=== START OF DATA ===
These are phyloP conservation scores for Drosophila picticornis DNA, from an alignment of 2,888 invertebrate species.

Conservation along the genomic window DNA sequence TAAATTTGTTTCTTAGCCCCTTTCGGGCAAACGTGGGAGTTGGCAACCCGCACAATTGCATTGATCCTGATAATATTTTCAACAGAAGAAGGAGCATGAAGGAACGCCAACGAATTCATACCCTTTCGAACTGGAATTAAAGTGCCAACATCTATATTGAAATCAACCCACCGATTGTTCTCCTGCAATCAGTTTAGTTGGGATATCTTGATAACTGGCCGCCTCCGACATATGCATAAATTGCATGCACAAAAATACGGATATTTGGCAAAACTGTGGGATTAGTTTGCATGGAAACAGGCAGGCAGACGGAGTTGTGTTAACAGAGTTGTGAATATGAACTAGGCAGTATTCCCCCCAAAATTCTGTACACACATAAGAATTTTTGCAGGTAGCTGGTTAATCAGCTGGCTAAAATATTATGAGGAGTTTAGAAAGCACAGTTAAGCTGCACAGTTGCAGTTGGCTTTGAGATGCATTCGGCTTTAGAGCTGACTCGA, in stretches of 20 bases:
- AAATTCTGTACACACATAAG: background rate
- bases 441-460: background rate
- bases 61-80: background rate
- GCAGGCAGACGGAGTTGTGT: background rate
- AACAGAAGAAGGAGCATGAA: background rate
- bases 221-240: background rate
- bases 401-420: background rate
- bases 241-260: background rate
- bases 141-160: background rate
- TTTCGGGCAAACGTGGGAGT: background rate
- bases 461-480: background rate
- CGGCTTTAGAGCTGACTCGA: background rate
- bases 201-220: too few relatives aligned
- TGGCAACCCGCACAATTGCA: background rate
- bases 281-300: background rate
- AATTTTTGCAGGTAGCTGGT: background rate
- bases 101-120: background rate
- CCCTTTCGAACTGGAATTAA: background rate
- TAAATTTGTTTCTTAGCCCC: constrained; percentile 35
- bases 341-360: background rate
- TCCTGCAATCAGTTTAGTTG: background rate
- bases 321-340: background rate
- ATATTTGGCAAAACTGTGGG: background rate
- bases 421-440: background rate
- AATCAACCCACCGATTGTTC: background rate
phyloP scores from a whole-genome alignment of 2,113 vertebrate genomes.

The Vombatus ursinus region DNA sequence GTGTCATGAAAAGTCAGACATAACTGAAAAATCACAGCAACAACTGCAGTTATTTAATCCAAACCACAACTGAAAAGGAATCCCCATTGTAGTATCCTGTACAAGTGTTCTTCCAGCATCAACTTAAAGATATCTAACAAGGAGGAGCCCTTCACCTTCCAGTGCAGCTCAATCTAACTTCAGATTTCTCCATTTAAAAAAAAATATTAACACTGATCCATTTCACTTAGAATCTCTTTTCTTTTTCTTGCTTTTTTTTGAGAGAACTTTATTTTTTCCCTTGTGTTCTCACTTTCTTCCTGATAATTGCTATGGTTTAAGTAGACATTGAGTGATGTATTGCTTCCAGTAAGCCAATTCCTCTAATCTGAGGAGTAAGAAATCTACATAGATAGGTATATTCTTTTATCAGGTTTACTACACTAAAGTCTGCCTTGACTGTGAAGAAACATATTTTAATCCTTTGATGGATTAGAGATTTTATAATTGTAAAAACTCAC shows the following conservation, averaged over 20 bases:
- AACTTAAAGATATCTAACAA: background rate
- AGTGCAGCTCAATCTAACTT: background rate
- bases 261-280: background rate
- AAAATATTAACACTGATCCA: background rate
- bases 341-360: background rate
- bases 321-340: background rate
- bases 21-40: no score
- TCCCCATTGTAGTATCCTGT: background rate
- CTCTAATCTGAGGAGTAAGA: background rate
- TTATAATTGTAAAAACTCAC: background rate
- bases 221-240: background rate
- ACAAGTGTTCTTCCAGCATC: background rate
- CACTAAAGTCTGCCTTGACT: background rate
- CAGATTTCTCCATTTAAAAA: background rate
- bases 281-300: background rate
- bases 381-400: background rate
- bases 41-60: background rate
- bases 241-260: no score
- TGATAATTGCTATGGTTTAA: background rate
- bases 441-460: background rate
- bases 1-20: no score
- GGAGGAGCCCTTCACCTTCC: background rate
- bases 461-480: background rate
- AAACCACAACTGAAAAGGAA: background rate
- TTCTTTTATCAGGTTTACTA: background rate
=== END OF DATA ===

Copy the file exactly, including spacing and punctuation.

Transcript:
These are phyloP conservation scores for Drosophila picticornis DNA, from an alignment of 2,888 invertebrate species.

Conservation along the genomic window DNA sequence TAAATTTGTTTCTTAGCCCCTTTCGGGCAAACGTGGGAGTTGGCAACCCGCACAATTGCATTGATCCTGATAATATTTTCAACAGAAGAAGGAGCATGAAGGAACGCCAACGAATTCATACCCTTTCGAACTGGAATTAAAGTGCCAACATCTATATTGAAATCAACCCACCGATTGTTCTCCTGCAATCAGTTTAGTTGGGATATCTTGATAACTGGCCGCCTCCGACATATGCATAAATTGCATGCACAAAAATACGGATATTTGGCAAAACTGTGGGATTAGTTTGCATGGAAACAGGCAGGCAGACGGAGTTGTGTTAACAGAGTTGTGAATATGAACTAGGCAGTATTCCCCCCAAAATTCTGTACACACATAAGAATTTTTGCAGGTAGCTGGTTAATCAGCTGGCTAAAATATTATGAGGAGTTTAGAAAGCACAGTTAAGCTGCACAGTTGCAGTTGGCTTTGAGATGCATTCGGCTTTAGAGCTGACTCGA, in stretches of 20 bases:
- AAATTCTGTACACACATAAG: background rate
- bases 441-460: background rate
- bases 61-80: background rate
- GCAGGCAGACGGAGTTGTGT: background rate
- AACAGAAGAAGGAGCATGAA: background rate
- bases 221-240: background rate
- bases 401-420: background rate
- bases 241-260: background rate
- bases 141-160: background rate
- TTTCGGGCAAACGTGGGAGT: background rate
- bases 461-480: background rate
- CGGCTTTAGAGCTGACTCGA: background rate
- bases 201-220: too few relatives aligned
- TGGCAACCCGCACAATTGCA: background rate
- bases 281-300: background rate
- AATTTTTGCAGGTAGCTGGT: background rate
- bases 101-120: background rate
- CCCTTTCGAACTGGAATTAA: background rate
- TAAATTTGTTTCTTAGCCCC: constrained; percentile 35
- bases 341-360: background rate
- TCCTGCAATCAGTTTAGTTG: background rate
- bases 321-340: background rate
- ATATTTGGCAAAACTGTGGG: background rate
- bases 421-440: background rate
- AATCAACCCACCGATTGTTC: background rate
phyloP scores from a whole-genome alignment of 2,113 vertebrate genomes.

The Vombatus ursinus region DNA sequence GTGTCATGAAAAGTCAGACATAACTGAAAAATCACAGCAACAACTGCAGTTATTTAATCCAAACCACAACTGAAAAGGAATCCCCATTGTAGTATCCTGTACAAGTGTTCTTCCAGCATCAACTTAAAGATATCTAACAAGGAGGAGCCCTTCACCTTCCAGTGCAGCTCAATCTAACTTCAGATTTCTCCATTTAAAAAAAAATATTAACACTGATCCATTTCACTTAGAATCTCTTTTCTTTTTCTTGCTTTTTTTTGAGAGAACTTTATTTTTTCCCTTGTGTTCTCACTTTCTTCCTGATAATTGCTATGGTTTAAGTAGACATTGAGTGATGTATTGCTTCCAGTAAGCCAATTCCTCTAATCTGAGGAGTAAGAAATCTACATAGATAGGTATATTCTTTTATCAGGTTTACTACACTAAAGTCTGCCTTGACTGTGAAGAAACATATTTTAATCCTTTGATGGATTAGAGATTTTATAATTGTAAAAACTCAC shows the following conservation, averaged over 20 bases:
- AACTTAAAGATATCTAACAA: background rate
- AGTGCAGCTCAATCTAACTT: background rate
- bases 261-280: background rate
- AAAATATTAACACTGATCCA: background rate
- bases 341-360: background rate
- bases 321-340: background rate
- bases 21-40: no score
- TCCCCATTGTAGTATCCTGT: background rate
- CTCTAATCTGAGGAGTAAGA: background rate
- TTATAATTGTAAAAACTCAC: background rate
- bases 221-240: background rate
- ACAAGTGTTCTTCCAGCATC: background rate
- CACTAAAGTCTGCCTTGACT: background rate
- CAGATTTCTCCATTTAAAAA: background rate
- bases 281-300: background rate
- bases 381-400: background rate
- bases 41-60: background rate
- bases 241-260: no score
- TGATAATTGCTATGGTTTAA: background rate
- bases 441-460: background rate
- bases 1-20: no score
- GGAGGAGCCCTTCACCTTCC: background rate
- bases 461-480: background rate
- AAACCACAACTGAAAAGGAA: background rate
- TTCTTTTATCAGGTTTACTA: background rate